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Title

Principal Component Analysis for Analysis and Classification of fMRI Activation Maps

Author

H N Suma, S Murali

Citation

Vol. 7  No. 11  pp. 235-242

Abstract

The activity patterns in fMRI data represent execution of different physical and mental tasks. Each of these patterns is unique and located in specific location in the brain. The main aim of analyzing these datasets is to localize the areas of the brain that have been activated in a given experiment. The multi stimuli fMRI data tends to appear scattered because of involvement of multiple activity patterns. The detection of prime activity in the scattered data leads to decision making on prime stimulus. The detection of prime activity is possible through identification of principal components in the multivariate data. The principle components always align along the principal axis with the component with maximum variance nearest to the origin and the minimum variance component at the other extreme end. Clustering of the principle components yields groups of components with most similar variance values. The average linkage clustering aids clustering of principle components. The cluster with maximum variance forms the principal component. This component represents the prime activity. The fMRI data set is huge and also the data size for different tasks is dimensionally dissimilar. Dimensionality reduction of high dimensional data helps reduce computational requirements for subsequent operations on the data, eliminates redundancies in the data, and, in cases where the feature data set dimensionality doesn’t match then a common dimension can be arrived at with the available data. All three reasons apply here, and motivate the use of Principal Component Analysis (PCA) a standard method for creating uncorrelated variables from best-fitting linear combinations of the variables in the raw depth data extracted using Statistical Parametric mapping (SPM). This approach is equivalent to finding an orthogonal basis such that the projection onto each successive vector (or\“principal component”) is of maximal variance (and uncorrelated with each previous vector). The templates comprising of principal components represent individual activity. These are then fed to the back propagation training algorithm. The trained network is capable of classifying the test pattern into the corresponding defined class.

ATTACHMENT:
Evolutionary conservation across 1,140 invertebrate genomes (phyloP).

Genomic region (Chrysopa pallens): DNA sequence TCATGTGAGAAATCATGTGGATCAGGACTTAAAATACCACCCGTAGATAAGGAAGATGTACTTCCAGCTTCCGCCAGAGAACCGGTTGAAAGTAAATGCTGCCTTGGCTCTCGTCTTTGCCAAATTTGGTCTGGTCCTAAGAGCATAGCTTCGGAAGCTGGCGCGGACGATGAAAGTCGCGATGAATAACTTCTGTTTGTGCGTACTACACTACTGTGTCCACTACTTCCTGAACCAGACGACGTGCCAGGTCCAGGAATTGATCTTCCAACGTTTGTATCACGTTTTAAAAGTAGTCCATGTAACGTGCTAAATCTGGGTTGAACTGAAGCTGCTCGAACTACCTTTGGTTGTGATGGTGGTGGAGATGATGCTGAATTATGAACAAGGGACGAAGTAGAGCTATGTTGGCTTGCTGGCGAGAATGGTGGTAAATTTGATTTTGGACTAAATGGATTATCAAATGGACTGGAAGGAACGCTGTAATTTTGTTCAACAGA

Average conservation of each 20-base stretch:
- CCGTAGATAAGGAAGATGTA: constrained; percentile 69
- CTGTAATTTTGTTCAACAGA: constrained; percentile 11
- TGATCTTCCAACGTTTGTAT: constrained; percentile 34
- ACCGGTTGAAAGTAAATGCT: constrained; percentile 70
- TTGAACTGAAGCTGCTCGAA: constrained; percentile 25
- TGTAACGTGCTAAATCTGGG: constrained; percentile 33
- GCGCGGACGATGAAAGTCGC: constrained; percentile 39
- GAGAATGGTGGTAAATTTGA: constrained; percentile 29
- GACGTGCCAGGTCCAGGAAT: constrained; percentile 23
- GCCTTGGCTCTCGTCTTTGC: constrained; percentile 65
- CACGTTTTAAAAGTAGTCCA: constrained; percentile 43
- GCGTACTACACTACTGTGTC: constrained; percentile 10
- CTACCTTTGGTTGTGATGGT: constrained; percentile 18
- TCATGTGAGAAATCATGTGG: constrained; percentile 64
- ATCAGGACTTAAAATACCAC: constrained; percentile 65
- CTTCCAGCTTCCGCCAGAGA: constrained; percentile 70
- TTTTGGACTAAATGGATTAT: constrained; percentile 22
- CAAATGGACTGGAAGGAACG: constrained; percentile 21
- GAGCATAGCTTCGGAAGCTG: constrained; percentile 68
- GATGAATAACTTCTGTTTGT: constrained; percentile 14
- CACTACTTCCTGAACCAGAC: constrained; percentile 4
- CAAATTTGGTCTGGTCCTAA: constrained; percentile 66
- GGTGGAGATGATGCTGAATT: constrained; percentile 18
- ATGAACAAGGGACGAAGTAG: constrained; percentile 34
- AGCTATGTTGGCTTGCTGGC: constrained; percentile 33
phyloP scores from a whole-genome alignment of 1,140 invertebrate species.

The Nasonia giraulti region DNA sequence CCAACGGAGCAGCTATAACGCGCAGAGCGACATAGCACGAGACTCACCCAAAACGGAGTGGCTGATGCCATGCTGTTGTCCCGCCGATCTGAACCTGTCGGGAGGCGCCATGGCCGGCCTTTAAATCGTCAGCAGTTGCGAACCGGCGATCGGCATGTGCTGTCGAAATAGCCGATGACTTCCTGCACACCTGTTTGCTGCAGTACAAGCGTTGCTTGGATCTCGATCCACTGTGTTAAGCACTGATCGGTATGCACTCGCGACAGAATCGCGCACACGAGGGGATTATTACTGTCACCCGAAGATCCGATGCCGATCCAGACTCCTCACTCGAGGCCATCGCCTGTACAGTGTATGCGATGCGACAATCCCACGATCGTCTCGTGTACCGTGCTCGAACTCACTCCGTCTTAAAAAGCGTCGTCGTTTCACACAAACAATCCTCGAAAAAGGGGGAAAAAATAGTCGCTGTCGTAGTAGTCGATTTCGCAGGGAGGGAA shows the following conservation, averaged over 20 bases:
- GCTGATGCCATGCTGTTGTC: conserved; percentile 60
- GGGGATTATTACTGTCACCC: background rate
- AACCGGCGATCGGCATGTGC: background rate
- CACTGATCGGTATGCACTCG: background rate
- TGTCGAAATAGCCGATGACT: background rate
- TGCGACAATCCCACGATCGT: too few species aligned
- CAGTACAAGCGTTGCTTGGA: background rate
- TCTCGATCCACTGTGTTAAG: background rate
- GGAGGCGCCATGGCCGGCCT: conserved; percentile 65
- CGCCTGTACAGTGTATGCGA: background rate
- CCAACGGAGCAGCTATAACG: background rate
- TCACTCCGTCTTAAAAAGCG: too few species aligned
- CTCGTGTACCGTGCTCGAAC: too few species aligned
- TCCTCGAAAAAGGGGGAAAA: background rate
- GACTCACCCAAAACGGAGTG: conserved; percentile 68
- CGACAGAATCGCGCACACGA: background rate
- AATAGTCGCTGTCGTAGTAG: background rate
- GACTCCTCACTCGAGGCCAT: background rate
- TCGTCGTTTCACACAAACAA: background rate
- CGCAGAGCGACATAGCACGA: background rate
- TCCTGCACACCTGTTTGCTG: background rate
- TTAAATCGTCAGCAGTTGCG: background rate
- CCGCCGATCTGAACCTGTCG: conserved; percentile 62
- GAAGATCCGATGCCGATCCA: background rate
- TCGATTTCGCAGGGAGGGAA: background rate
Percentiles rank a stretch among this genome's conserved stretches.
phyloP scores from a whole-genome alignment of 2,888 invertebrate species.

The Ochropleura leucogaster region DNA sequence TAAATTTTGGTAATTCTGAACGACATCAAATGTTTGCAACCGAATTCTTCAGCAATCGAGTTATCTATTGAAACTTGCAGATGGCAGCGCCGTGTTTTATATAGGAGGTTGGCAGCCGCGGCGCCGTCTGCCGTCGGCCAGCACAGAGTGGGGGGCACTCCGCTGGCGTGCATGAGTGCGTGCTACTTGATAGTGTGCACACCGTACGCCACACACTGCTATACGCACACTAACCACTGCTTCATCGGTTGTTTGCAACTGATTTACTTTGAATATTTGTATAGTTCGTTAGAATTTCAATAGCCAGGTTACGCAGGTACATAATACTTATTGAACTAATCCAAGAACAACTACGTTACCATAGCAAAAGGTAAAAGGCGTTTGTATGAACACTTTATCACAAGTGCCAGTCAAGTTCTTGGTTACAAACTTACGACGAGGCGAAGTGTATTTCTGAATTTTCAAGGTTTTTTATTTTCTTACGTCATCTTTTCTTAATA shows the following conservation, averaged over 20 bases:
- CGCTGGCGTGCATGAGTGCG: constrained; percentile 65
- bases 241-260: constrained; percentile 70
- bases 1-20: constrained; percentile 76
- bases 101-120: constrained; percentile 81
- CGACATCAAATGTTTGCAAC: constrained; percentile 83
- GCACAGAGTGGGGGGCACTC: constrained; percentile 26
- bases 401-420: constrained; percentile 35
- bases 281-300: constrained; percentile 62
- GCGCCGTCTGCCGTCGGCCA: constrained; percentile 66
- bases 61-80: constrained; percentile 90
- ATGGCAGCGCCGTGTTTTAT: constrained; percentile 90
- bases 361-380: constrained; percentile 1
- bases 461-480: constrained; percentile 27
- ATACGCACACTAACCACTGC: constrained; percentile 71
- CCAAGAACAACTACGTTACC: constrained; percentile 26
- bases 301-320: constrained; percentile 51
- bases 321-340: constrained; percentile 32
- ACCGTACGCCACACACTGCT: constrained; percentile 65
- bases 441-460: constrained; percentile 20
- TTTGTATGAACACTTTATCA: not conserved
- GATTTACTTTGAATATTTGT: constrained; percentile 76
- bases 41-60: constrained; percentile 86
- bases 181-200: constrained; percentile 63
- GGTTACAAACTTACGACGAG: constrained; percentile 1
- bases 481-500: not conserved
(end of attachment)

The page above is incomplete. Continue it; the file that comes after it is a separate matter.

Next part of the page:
Keywords

fMRI, Scattered patterns, Prime activity, Principal component analysis, Pattern classification, Statistical Parametric Mapping, Back propagation neural network.Back propagation neural network

URL

http://paper.ijcsns.org/07_book/200711/20071136.pdf